Our team's investigators found through extensive field visits and surveys that the current state of affairs was mainly composed of two reasons. Firstly, because the soil conditions of soil-covered Pisha sandstone was better than bare Pisha sandstone (the thickness of soil layer of soil-covered Pisha sandstone was more than 300% higher than bare Pisha sandstone). As a result, most of the production and living activities of local industry, mining and agriculture were concentrated here. Due to population pressure, the excessive intensity of agricultural and livestock production has put a great strain on soil fertility (including AN, Ni, AP). In addition to the irrational use of natural resources by local residents. The effective N (AN, Ni) of the soil cover Pisha sandstone (which originally has the highest soil fertility under natural conditions) becomes lower than that of the partially exposed Pisha sandstone region. The second was due to differences in the way the soil was replenished with water. Since no agricultural production activities would take place in the bare Pisha sandstone region, only drought-resistant native vegetation is present. That requires less water and basically relies on natural precipitation for recharge, which is very similar to sprinkler irrigation in agricultural irrigation. The soil cover Pisha sandstone demanded a great deal of water due to the large amount of agricultural activities to be carried out, especially during the filling period of the crop. When local people replenish their farmland with water, they mostly use diffused irrigation due to economic (lack of funds to purchase sprinkler equipment) and cognitive (no difference between sprinkler and diffuse irrigation) reasons, and only a few areas use sprinkler irrigation. The biggest impact of sprinkler and diffuse irrigation on the soil in the region was found through field visits to be the soil structure. Similarly planted buckwheat farmland, soil porosity using sprinkler irrigation for water replenishment could be more than 50% higher compared with diffuse irrigation. At the same soil moisture level, the increase in soil porosity greatly increased the activity of soil microorganisms and promoted the conversion rate of organic matter to effective N and P (AN, Ni, AP).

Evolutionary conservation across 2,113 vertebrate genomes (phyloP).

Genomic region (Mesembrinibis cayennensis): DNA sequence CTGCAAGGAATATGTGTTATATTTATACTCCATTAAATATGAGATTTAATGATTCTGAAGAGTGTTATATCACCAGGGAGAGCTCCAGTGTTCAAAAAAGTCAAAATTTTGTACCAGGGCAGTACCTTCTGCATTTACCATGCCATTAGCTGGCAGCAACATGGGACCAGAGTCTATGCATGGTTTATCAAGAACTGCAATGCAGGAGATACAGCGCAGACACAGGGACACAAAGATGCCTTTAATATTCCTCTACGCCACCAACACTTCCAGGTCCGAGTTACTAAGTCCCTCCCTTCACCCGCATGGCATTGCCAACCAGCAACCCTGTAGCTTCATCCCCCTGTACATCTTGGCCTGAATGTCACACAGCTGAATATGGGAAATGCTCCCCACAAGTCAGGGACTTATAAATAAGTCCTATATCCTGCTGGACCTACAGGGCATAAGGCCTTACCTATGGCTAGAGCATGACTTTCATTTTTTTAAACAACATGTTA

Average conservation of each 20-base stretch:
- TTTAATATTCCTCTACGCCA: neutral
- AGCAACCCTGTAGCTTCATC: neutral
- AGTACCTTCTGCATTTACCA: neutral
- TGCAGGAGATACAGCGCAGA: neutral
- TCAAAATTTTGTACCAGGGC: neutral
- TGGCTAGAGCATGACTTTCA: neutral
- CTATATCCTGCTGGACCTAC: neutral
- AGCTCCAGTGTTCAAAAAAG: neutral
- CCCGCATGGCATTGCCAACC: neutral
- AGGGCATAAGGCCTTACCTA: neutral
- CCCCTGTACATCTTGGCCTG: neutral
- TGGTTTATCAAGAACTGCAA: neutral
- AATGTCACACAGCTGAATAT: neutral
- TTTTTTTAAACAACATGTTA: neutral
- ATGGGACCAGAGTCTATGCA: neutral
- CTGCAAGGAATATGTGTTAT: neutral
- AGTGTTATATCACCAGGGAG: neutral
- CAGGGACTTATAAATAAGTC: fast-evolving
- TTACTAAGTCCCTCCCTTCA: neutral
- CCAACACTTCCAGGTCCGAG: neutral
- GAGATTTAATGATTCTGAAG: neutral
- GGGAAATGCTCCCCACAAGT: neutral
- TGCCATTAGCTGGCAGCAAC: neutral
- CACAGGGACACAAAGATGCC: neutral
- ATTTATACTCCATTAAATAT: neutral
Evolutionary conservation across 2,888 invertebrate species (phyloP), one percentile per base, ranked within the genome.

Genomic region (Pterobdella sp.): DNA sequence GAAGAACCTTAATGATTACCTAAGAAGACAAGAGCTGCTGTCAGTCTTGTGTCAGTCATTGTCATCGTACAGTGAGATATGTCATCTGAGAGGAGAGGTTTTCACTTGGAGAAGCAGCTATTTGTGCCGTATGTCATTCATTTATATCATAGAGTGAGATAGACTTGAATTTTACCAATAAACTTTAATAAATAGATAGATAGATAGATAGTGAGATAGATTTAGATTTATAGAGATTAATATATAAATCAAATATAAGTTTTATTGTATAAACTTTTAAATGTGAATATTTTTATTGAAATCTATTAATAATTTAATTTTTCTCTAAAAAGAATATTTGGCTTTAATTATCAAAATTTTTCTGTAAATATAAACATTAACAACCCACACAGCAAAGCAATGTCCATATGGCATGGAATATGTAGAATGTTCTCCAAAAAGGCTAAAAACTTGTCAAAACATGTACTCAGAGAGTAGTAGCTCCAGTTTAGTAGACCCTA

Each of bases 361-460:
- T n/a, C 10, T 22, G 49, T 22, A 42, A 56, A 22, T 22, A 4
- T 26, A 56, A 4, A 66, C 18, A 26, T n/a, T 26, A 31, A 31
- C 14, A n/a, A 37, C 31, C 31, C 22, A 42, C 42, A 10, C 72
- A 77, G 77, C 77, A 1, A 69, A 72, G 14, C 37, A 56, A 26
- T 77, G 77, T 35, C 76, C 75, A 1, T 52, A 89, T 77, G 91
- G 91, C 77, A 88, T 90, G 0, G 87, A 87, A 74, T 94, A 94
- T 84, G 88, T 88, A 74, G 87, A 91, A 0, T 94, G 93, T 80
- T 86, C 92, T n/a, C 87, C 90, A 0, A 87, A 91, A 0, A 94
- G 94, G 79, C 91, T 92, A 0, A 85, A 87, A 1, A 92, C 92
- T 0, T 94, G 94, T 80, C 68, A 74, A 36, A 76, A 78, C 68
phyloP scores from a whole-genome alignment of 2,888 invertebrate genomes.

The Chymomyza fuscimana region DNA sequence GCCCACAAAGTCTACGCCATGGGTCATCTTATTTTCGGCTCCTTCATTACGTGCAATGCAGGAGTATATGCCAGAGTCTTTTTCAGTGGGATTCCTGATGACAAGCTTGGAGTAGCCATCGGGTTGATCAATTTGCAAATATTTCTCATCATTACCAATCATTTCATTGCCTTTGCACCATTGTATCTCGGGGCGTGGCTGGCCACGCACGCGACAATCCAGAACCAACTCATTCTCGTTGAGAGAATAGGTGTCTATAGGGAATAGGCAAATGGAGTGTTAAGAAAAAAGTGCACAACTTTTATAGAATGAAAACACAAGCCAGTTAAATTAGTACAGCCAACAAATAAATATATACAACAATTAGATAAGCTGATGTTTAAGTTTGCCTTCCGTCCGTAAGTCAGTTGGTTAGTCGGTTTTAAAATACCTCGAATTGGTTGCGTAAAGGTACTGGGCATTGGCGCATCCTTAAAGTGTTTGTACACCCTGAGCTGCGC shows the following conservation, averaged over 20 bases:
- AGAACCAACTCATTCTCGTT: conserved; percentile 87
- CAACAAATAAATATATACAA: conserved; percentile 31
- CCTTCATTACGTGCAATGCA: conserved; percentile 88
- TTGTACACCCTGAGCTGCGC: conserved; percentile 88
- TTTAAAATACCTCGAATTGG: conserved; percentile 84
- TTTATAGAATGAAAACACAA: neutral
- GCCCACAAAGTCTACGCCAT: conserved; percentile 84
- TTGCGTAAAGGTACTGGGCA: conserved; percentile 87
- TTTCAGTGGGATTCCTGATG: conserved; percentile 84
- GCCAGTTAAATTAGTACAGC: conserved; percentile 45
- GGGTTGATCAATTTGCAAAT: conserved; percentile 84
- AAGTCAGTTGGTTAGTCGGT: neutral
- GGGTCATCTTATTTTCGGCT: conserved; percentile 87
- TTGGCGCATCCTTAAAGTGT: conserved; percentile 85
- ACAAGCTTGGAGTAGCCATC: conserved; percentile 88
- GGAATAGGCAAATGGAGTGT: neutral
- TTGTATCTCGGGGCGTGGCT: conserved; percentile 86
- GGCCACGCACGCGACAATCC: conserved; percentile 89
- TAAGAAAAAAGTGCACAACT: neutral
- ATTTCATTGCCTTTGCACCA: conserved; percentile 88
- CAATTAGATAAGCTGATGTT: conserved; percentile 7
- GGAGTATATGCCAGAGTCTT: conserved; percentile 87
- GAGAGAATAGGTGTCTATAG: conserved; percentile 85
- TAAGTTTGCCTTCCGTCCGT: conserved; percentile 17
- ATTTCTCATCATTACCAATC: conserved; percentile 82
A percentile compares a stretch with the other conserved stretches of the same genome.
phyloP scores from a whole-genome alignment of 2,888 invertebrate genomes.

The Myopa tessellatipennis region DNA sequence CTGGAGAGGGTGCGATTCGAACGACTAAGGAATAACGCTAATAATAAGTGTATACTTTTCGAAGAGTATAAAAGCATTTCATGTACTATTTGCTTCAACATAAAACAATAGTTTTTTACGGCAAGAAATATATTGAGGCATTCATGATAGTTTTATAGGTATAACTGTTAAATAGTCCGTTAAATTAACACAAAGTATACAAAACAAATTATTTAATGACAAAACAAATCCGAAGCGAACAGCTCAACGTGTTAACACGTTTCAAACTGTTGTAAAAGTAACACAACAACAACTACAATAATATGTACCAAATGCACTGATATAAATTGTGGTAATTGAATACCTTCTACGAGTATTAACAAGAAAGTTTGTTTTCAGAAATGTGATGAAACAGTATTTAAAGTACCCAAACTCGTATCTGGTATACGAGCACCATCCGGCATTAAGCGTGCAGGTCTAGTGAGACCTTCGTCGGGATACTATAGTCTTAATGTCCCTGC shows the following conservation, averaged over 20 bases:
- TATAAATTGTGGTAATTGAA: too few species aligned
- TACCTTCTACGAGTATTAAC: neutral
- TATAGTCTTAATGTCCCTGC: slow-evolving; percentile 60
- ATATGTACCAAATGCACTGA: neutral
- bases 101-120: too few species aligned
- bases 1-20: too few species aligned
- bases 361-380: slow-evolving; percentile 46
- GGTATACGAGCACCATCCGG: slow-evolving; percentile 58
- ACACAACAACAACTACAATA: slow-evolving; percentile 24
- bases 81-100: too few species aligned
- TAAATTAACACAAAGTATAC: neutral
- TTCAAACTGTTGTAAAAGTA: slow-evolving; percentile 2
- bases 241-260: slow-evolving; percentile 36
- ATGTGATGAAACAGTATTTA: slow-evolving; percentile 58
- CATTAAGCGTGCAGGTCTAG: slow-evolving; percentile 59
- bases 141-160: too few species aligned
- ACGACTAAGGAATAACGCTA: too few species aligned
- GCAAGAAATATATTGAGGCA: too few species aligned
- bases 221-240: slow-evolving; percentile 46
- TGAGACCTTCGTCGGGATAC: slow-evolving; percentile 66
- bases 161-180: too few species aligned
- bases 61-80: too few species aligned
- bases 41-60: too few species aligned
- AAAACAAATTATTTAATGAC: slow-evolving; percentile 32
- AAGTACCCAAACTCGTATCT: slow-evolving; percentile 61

Wind and water erosion is more intense in the Pisha Sandstone area, and the accumulation of organic material on the surface is minimal, which severely amplifies the effects caused by anthropogenic damage. Meanwhile the vegetation cover of soil-covered Pisha sandstone and sand-covered Pisha sandstone was declining, exacerbating the rate of loss of available soil N (AN, Ni). Litter and livestock manure can increase the organic matter concentration of the soil, which in turn increases the available N. However, the special climatic (high wind and low rainfall) and geographical conditions (high soil permeability) of the region inhibit the decomposition of litter and livestock manure, which further worsens the loss of available N elements (AN, Ni) from the soil (Gao et al., 2019).